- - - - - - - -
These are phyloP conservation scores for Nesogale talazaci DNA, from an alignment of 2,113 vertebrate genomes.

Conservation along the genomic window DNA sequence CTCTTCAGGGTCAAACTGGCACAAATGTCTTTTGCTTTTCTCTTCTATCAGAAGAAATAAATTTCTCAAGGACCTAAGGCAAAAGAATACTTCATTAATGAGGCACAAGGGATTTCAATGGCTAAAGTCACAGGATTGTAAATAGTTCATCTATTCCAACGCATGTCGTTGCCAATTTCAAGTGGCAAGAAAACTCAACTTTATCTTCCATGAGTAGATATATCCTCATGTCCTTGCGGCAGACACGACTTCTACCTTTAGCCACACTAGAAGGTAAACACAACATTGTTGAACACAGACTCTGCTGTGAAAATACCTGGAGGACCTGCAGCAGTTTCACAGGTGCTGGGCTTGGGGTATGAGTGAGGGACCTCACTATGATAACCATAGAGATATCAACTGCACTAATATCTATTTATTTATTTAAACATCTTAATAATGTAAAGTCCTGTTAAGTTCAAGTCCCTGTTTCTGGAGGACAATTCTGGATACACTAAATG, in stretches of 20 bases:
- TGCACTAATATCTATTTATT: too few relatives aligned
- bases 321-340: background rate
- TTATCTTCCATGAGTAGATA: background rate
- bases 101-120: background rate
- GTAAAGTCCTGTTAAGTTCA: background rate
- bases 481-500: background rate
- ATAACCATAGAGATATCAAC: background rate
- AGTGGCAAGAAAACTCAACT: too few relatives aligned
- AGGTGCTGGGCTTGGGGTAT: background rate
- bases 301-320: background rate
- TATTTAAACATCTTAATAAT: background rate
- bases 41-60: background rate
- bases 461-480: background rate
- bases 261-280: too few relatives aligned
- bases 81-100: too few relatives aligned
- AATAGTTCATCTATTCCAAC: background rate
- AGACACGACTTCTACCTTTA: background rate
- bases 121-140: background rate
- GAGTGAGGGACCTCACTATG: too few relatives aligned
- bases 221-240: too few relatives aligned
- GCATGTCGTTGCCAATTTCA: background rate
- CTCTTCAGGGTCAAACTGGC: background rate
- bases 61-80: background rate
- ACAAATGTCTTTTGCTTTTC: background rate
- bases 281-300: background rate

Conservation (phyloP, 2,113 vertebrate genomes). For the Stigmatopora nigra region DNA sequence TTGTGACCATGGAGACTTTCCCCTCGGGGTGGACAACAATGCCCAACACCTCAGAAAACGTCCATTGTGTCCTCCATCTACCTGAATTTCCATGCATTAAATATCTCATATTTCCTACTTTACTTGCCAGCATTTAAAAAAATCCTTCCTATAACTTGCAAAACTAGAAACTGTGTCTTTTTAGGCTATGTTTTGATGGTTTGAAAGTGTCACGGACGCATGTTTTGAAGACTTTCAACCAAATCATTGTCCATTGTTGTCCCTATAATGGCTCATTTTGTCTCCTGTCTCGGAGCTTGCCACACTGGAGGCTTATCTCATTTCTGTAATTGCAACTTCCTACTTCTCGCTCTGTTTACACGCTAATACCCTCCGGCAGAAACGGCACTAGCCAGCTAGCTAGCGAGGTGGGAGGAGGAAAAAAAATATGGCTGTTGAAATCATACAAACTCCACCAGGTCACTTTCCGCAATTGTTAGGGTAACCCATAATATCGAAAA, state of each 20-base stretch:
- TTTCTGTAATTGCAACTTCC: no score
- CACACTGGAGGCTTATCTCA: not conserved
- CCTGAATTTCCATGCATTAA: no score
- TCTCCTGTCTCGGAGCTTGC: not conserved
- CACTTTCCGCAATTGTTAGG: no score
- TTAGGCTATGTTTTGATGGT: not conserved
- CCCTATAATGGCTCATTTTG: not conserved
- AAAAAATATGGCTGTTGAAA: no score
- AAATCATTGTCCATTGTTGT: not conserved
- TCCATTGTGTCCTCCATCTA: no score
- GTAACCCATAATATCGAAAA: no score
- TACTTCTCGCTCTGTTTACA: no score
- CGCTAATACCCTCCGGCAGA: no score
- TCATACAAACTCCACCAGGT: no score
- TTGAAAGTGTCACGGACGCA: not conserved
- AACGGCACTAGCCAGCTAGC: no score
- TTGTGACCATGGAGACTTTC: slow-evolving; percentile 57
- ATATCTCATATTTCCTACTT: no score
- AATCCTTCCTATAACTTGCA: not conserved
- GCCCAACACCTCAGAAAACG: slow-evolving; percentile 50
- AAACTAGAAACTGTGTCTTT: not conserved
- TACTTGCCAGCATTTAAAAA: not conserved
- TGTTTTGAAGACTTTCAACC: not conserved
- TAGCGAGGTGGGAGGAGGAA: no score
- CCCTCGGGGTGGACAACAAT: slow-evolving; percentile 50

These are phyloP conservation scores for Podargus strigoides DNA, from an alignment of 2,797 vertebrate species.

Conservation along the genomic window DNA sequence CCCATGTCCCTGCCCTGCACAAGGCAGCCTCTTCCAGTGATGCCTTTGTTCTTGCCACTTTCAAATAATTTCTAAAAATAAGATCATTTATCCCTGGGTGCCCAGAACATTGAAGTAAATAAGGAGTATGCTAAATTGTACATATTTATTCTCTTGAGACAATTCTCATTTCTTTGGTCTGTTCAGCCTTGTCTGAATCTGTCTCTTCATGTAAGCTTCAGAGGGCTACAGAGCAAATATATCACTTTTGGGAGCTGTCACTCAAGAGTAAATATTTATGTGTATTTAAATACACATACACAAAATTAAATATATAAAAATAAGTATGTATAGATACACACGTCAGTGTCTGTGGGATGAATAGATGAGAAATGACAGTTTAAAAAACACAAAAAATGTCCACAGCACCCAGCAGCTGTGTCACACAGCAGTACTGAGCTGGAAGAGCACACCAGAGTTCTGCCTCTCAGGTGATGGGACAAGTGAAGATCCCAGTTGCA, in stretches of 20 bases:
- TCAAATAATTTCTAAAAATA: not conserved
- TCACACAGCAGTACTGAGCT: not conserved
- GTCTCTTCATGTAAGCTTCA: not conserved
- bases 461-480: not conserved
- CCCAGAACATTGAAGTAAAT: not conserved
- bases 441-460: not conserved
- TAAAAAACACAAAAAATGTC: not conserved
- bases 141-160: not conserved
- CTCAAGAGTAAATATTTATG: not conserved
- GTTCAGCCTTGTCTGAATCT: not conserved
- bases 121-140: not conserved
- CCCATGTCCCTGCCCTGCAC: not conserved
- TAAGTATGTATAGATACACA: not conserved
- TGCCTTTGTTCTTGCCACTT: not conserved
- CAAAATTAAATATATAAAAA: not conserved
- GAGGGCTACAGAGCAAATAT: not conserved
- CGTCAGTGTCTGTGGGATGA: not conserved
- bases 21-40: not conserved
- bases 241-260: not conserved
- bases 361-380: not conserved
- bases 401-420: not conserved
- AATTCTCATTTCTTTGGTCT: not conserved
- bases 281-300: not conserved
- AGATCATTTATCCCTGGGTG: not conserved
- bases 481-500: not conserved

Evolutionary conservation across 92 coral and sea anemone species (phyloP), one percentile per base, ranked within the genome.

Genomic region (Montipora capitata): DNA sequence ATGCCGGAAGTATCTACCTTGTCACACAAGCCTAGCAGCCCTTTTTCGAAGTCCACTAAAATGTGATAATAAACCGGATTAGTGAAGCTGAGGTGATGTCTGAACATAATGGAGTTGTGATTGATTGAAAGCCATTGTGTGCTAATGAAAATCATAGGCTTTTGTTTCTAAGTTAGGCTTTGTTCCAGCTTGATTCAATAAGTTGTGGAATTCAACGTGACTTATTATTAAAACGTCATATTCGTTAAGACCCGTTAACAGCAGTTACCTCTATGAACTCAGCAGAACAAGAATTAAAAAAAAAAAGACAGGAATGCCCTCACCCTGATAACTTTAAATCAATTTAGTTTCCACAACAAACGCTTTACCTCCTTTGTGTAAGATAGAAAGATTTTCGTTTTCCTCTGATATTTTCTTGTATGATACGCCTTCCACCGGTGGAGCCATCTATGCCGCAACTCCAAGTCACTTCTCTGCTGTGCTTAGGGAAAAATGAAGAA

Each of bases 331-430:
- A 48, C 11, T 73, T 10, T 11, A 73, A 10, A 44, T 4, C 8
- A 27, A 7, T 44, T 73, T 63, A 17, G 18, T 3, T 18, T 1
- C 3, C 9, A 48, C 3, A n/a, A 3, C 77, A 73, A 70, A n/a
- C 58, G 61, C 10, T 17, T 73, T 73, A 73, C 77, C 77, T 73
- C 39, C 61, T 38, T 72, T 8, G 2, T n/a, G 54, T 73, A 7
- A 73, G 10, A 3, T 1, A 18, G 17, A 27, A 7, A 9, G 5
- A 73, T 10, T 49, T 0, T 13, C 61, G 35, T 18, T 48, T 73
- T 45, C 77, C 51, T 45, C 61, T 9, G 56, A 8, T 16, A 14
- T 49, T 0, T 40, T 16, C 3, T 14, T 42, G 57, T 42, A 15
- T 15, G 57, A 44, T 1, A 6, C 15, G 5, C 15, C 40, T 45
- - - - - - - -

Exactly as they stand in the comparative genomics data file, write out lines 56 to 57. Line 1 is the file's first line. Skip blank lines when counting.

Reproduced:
- TCAAATAATTTCTAAAAATA: not conserved
- TCACACAGCAGTACTGAGCT: not conserved